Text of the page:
Financial Wellness & Productivity
How financial wellness impacts engagement and productivity
Research shows that, beyond the implications for overall health, employee financial wellness can have a direct impact on engagement and productivity. How is this affecting Canadian employers?
Companies are at their best when their employees are at their best. But the fact of the matter is, when employees are financially unwell, they are far less likely to be engaged and productive in the workplace – which can directly impact business success. Consider this - of those surveyed:
- The financially unwell spend almost a 1/3 more time at work worrying about their finances.1
- Almost half say they are distracted at work by financial concerns.2
- They are 16% less likely to say they are productive at work in general.3
When you consider that 40% of surveyed working Canadians are financially unwell2, this can equate to thousands of dollars of lost productivity each year. Consider the cost of just one financially unprepared employee earning $50,000 a year – it’s been estimated that lost productivity due to poor financial wellness can add up to as much as $8,000 in salary. If you multiply this across an organization, the overall impact can be staggering.
The experts agree - In our most recent health and wealth study, we spoke with professional counsellors to gauge the impact of financial stress on the workplace and 93% agreed it directly impacts productivity.4
The question for Canadian employers is: Is poor employee financial wellness impacting business success?
Financial wellness means more engaged and productive employees
Our research shows that the financially well consistently show a higher level of engagement at work compared to the financially unwell. They are more likely to say they enjoy going to work, and to feel motivated and productive during the workday.3 They are also more likely to feel valued and supported by their employer and to feel that their skills and knowledge are well utilized.3
Furthermore, 92% of professional employee counsellors say that financial wellness positively impacts overall health and workplace productivity.4 The bottom line is that financially well employees come to work more engaged, and are more productive during the workday.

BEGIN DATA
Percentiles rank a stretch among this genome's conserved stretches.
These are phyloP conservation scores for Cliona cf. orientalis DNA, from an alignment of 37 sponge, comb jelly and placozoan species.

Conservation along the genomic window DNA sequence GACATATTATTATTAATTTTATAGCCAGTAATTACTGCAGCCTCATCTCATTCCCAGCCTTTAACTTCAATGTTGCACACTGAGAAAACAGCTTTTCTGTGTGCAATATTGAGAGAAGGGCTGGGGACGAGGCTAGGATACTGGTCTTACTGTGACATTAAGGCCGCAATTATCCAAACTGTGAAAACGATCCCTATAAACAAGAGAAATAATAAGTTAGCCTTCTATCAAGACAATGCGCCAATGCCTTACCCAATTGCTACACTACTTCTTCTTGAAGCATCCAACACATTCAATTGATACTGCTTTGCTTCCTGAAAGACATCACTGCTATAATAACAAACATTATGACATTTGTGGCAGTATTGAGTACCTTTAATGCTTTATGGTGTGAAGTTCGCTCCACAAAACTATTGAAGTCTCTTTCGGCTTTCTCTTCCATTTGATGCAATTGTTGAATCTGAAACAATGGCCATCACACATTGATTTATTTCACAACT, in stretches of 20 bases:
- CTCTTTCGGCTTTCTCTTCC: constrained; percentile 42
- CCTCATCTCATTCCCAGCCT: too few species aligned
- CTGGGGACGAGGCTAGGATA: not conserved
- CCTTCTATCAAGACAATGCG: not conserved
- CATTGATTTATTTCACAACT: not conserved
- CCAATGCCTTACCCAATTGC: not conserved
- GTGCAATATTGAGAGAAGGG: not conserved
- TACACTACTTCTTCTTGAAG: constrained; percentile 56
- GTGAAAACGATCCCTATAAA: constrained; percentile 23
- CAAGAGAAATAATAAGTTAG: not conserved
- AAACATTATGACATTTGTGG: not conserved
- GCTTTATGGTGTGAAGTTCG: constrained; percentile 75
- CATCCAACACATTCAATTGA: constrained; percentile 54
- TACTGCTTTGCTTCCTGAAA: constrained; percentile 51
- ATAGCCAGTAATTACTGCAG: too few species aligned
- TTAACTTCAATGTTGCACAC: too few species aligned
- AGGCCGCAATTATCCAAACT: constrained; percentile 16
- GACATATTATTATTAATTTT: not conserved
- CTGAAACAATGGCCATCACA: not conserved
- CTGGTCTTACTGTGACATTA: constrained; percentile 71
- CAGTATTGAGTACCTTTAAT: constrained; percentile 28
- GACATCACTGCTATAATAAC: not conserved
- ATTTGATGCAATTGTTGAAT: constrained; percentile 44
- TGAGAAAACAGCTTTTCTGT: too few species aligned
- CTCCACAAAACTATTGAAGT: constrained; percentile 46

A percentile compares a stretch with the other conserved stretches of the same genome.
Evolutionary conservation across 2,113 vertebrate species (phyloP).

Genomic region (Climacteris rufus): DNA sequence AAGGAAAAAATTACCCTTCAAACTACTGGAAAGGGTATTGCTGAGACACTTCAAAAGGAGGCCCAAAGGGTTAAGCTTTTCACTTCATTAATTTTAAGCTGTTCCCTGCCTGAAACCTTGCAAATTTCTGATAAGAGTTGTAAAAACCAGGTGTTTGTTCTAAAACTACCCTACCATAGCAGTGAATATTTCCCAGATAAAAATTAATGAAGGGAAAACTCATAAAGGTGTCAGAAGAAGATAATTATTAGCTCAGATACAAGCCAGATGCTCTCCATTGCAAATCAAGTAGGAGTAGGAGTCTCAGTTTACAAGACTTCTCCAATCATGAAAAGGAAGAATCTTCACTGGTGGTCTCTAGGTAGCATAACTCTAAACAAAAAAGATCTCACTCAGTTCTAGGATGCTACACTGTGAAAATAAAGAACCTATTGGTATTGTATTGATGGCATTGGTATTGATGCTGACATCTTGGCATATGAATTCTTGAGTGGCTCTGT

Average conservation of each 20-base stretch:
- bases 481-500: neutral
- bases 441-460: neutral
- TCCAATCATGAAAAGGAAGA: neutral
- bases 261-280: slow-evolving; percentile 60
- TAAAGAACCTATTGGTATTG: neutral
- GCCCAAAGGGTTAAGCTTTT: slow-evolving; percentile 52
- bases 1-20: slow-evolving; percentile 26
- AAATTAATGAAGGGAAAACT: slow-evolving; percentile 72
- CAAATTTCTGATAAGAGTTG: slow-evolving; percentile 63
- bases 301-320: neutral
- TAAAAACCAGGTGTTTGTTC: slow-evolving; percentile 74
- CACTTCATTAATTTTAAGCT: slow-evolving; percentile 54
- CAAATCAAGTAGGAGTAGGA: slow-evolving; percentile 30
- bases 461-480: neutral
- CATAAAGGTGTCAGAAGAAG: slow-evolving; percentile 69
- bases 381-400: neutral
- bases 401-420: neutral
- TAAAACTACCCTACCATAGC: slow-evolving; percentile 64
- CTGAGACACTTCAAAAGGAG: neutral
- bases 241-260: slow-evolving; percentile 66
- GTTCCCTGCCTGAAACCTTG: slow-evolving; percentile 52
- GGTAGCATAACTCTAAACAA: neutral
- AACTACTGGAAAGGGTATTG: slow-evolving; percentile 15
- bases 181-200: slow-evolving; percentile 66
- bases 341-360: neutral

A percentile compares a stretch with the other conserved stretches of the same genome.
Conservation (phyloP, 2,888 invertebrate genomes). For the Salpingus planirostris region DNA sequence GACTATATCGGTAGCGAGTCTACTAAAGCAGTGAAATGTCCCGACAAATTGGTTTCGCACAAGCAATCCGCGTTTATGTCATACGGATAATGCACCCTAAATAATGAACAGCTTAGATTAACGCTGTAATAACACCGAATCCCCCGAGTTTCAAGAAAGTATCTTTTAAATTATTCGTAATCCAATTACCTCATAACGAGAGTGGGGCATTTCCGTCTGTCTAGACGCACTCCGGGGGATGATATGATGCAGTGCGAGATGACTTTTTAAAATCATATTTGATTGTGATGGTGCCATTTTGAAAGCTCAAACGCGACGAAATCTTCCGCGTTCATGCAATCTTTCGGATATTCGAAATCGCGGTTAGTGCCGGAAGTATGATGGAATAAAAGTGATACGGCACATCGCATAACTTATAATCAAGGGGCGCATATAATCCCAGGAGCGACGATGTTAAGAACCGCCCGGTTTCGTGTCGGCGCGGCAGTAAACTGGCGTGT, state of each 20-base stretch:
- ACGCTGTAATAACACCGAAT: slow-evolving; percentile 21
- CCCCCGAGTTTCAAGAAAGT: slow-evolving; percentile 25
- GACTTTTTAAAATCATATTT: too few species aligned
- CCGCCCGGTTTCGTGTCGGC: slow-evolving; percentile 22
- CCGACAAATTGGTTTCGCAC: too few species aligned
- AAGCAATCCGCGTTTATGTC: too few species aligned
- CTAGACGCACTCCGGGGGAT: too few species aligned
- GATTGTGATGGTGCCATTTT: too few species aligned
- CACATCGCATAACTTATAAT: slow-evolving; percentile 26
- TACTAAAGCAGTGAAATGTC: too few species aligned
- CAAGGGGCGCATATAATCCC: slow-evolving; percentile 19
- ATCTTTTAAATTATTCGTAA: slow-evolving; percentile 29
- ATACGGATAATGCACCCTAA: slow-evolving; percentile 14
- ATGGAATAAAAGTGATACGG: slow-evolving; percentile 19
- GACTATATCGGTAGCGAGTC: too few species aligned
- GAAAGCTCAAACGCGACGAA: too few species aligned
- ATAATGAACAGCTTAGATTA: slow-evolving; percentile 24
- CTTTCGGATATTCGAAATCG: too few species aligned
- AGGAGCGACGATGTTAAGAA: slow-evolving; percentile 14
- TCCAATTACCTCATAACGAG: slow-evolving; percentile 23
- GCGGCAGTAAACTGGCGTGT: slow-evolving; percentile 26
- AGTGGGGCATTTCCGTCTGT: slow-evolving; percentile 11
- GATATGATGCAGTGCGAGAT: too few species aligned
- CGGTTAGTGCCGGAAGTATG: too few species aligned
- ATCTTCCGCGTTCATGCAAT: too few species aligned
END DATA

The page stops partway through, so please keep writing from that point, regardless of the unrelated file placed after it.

Lack of financial wellness can mean employee stress and workplace distraction
On the other hand, when financial issues follow employees to work, they can be distracted and unfocused. In fact, the financially unwell are over three times as likely say they feel distracted at work due to financial concerns and over twice as likely to say that these concerns cause them stress.2 And when financial concerns are compounded with other life issues, the impact on the employee can be even worse. When personal financial stress becomes a distraction in the workplace, employees are less likely to be fully engaged with the task at hand and company goals may not get the attention they require.
Financially stressed employees may not be ‘all there’ at work
This lack of engagement can directly impact productivity and, by extension, a company’s bottom line. For one thing, there’s the impact caused by presenteeism – when employees are physically at work but distracted by other concerns. The financially unwell are more likely to be worried by financial concerns and 49% say these concerns distract them at work.2 Employees may be physically in the office but their minds may be elsewhere when experiencing financial stress.
Poor financial wellness has a major impact on business success
It's estimated that lost productivity due to presenteeism is three times that of absenteeism. This is not surprising when you consider that employees spend an average of two hours at work each week focusing on personal financial matters. And when they’re financially unhealthy, these personal financial matters can be a source of stress which can make an even bigger impact on workplace productivity.
Addressing financial wellness is an investment that pays dividends
Our research shows that almost all Canadians worry about their finances to some degree and that reducing that stress could improve employees’ quality of life and employers’ bottom line.3 This can be done by supporting employees’ needs holistically - offering education, tools and support to help them achieve financial preparedness and wellness. These types of workplace programs not only lead to employees becoming more engaged and productive, they can help workplaces gain a reputation for supporting their employees – all of which can lead to better employee retention and attraction, and a more productive and profitable company overall.
1Manulife/Ipsos Reid Health and Wealth study conducted by Ipsos Reid, March 2015
2Manulife Financial Wellness Study - 2016 Index
3Manulife/Ipsos Reid Health and Wealth Wellness study conducted by Ipsos Reid, February 2014
4Emotional barriers to financial wellness - 2017 study conducted by Manulife/Homewood